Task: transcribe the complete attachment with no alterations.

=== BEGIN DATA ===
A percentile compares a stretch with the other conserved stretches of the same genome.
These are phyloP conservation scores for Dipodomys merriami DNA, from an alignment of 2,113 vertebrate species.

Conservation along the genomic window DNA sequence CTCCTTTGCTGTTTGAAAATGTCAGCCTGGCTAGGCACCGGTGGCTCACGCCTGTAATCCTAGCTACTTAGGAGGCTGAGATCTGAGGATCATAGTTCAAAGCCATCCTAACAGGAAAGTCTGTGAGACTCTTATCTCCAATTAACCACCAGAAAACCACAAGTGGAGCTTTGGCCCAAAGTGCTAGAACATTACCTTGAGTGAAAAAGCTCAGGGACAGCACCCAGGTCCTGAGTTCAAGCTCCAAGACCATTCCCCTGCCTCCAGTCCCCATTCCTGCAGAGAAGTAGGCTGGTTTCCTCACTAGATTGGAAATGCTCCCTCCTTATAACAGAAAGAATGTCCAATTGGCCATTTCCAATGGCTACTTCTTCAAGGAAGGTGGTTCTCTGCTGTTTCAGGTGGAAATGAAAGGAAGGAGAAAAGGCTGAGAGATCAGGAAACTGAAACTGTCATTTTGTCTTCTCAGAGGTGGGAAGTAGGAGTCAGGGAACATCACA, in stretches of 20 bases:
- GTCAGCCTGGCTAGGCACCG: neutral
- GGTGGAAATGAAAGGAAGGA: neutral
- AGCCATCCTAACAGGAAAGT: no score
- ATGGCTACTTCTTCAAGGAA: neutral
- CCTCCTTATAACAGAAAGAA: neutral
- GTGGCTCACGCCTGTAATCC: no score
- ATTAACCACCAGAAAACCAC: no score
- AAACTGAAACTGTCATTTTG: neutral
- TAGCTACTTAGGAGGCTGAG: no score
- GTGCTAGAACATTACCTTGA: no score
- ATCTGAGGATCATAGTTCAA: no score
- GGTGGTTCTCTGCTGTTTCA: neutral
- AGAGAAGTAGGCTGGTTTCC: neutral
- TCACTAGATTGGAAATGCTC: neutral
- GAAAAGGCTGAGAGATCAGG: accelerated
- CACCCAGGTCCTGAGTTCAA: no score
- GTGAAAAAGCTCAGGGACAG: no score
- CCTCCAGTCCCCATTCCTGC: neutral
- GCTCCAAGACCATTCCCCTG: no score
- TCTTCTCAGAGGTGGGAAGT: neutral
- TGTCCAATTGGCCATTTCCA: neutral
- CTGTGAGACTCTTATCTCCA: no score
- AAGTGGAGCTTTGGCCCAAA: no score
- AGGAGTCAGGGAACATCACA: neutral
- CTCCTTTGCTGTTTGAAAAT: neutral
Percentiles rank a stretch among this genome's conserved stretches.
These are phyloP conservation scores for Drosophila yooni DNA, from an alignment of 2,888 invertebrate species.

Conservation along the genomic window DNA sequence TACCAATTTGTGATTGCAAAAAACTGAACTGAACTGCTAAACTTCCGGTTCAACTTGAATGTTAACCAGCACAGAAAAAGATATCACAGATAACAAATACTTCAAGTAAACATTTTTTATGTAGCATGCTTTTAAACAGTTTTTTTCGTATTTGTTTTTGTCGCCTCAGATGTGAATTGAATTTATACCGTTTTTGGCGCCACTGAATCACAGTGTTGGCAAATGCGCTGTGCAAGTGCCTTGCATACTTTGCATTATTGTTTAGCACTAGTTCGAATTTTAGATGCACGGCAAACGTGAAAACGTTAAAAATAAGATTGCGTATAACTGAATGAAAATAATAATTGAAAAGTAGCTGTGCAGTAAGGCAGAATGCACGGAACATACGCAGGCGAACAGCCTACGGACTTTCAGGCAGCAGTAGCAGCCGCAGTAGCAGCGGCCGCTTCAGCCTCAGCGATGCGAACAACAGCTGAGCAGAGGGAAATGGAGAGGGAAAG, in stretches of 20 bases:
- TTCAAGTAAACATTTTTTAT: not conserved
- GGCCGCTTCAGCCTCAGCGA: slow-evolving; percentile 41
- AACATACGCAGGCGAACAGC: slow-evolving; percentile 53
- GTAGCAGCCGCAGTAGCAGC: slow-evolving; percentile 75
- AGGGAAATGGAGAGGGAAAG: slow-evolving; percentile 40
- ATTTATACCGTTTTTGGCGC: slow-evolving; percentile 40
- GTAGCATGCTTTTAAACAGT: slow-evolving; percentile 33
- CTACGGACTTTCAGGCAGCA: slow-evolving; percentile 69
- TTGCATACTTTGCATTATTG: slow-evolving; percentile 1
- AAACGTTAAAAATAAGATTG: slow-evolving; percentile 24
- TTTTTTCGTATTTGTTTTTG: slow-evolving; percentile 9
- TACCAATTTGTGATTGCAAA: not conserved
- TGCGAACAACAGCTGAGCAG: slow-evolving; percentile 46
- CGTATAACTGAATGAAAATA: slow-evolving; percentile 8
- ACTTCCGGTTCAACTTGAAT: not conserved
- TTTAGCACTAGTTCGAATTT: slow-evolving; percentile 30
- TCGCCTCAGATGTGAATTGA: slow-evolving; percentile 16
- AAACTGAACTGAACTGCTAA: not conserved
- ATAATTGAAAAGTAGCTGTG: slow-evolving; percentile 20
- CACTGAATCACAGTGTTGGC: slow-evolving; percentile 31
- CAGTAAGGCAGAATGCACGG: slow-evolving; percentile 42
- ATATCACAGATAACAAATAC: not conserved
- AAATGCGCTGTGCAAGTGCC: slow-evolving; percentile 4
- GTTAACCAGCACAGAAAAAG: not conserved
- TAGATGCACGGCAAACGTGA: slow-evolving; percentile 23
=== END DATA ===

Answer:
A percentile compares a stretch with the other conserved stretches of the same genome.
These are phyloP conservation scores for Dipodomys merriami DNA, from an alignment of 2,113 vertebrate species.

Conservation along the genomic window DNA sequence CTCCTTTGCTGTTTGAAAATGTCAGCCTGGCTAGGCACCGGTGGCTCACGCCTGTAATCCTAGCTACTTAGGAGGCTGAGATCTGAGGATCATAGTTCAAAGCCATCCTAACAGGAAAGTCTGTGAGACTCTTATCTCCAATTAACCACCAGAAAACCACAAGTGGAGCTTTGGCCCAAAGTGCTAGAACATTACCTTGAGTGAAAAAGCTCAGGGACAGCACCCAGGTCCTGAGTTCAAGCTCCAAGACCATTCCCCTGCCTCCAGTCCCCATTCCTGCAGAGAAGTAGGCTGGTTTCCTCACTAGATTGGAAATGCTCCCTCCTTATAACAGAAAGAATGTCCAATTGGCCATTTCCAATGGCTACTTCTTCAAGGAAGGTGGTTCTCTGCTGTTTCAGGTGGAAATGAAAGGAAGGAGAAAAGGCTGAGAGATCAGGAAACTGAAACTGTCATTTTGTCTTCTCAGAGGTGGGAAGTAGGAGTCAGGGAACATCACA, in stretches of 20 bases:
- GTCAGCCTGGCTAGGCACCG: neutral
- GGTGGAAATGAAAGGAAGGA: neutral
- AGCCATCCTAACAGGAAAGT: no score
- ATGGCTACTTCTTCAAGGAA: neutral
- CCTCCTTATAACAGAAAGAA: neutral
- GTGGCTCACGCCTGTAATCC: no score
- ATTAACCACCAGAAAACCAC: no score
- AAACTGAAACTGTCATTTTG: neutral
- TAGCTACTTAGGAGGCTGAG: no score
- GTGCTAGAACATTACCTTGA: no score
- ATCTGAGGATCATAGTTCAA: no score
- GGTGGTTCTCTGCTGTTTCA: neutral
- AGAGAAGTAGGCTGGTTTCC: neutral
- TCACTAGATTGGAAATGCTC: neutral
- GAAAAGGCTGAGAGATCAGG: accelerated
- CACCCAGGTCCTGAGTTCAA: no score
- GTGAAAAAGCTCAGGGACAG: no score
- CCTCCAGTCCCCATTCCTGC: neutral
- GCTCCAAGACCATTCCCCTG: no score
- TCTTCTCAGAGGTGGGAAGT: neutral
- TGTCCAATTGGCCATTTCCA: neutral
- CTGTGAGACTCTTATCTCCA: no score
- AAGTGGAGCTTTGGCCCAAA: no score
- AGGAGTCAGGGAACATCACA: neutral
- CTCCTTTGCTGTTTGAAAAT: neutral
Percentiles rank a stretch among this genome's conserved stretches.
These are phyloP conservation scores for Drosophila yooni DNA, from an alignment of 2,888 invertebrate species.

Conservation along the genomic window DNA sequence TACCAATTTGTGATTGCAAAAAACTGAACTGAACTGCTAAACTTCCGGTTCAACTTGAATGTTAACCAGCACAGAAAAAGATATCACAGATAACAAATACTTCAAGTAAACATTTTTTATGTAGCATGCTTTTAAACAGTTTTTTTCGTATTTGTTTTTGTCGCCTCAGATGTGAATTGAATTTATACCGTTTTTGGCGCCACTGAATCACAGTGTTGGCAAATGCGCTGTGCAAGTGCCTTGCATACTTTGCATTATTGTTTAGCACTAGTTCGAATTTTAGATGCACGGCAAACGTGAAAACGTTAAAAATAAGATTGCGTATAACTGAATGAAAATAATAATTGAAAAGTAGCTGTGCAGTAAGGCAGAATGCACGGAACATACGCAGGCGAACAGCCTACGGACTTTCAGGCAGCAGTAGCAGCCGCAGTAGCAGCGGCCGCTTCAGCCTCAGCGATGCGAACAACAGCTGAGCAGAGGGAAATGGAGAGGGAAAG, in stretches of 20 bases:
- TTCAAGTAAACATTTTTTAT: not conserved
- GGCCGCTTCAGCCTCAGCGA: slow-evolving; percentile 41
- AACATACGCAGGCGAACAGC: slow-evolving; percentile 53
- GTAGCAGCCGCAGTAGCAGC: slow-evolving; percentile 75
- AGGGAAATGGAGAGGGAAAG: slow-evolving; percentile 40
- ATTTATACCGTTTTTGGCGC: slow-evolving; percentile 40
- GTAGCATGCTTTTAAACAGT: slow-evolving; percentile 33
- CTACGGACTTTCAGGCAGCA: slow-evolving; percentile 69
- TTGCATACTTTGCATTATTG: slow-evolving; percentile 1
- AAACGTTAAAAATAAGATTG: slow-evolving; percentile 24
- TTTTTTCGTATTTGTTTTTG: slow-evolving; percentile 9
- TACCAATTTGTGATTGCAAA: not conserved
- TGCGAACAACAGCTGAGCAG: slow-evolving; percentile 46
- CGTATAACTGAATGAAAATA: slow-evolving; percentile 8
- ACTTCCGGTTCAACTTGAAT: not conserved
- TTTAGCACTAGTTCGAATTT: slow-evolving; percentile 30
- TCGCCTCAGATGTGAATTGA: slow-evolving; percentile 16
- AAACTGAACTGAACTGCTAA: not conserved
- ATAATTGAAAAGTAGCTGTG: slow-evolving; percentile 20
- CACTGAATCACAGTGTTGGC: slow-evolving; percentile 31
- CAGTAAGGCAGAATGCACGG: slow-evolving; percentile 42
- ATATCACAGATAACAAATAC: not conserved
- AAATGCGCTGTGCAAGTGCC: slow-evolving; percentile 4
- GTTAACCAGCACAGAAAAAG: not conserved
- TAGATGCACGGCAAACGTGA: slow-evolving; percentile 23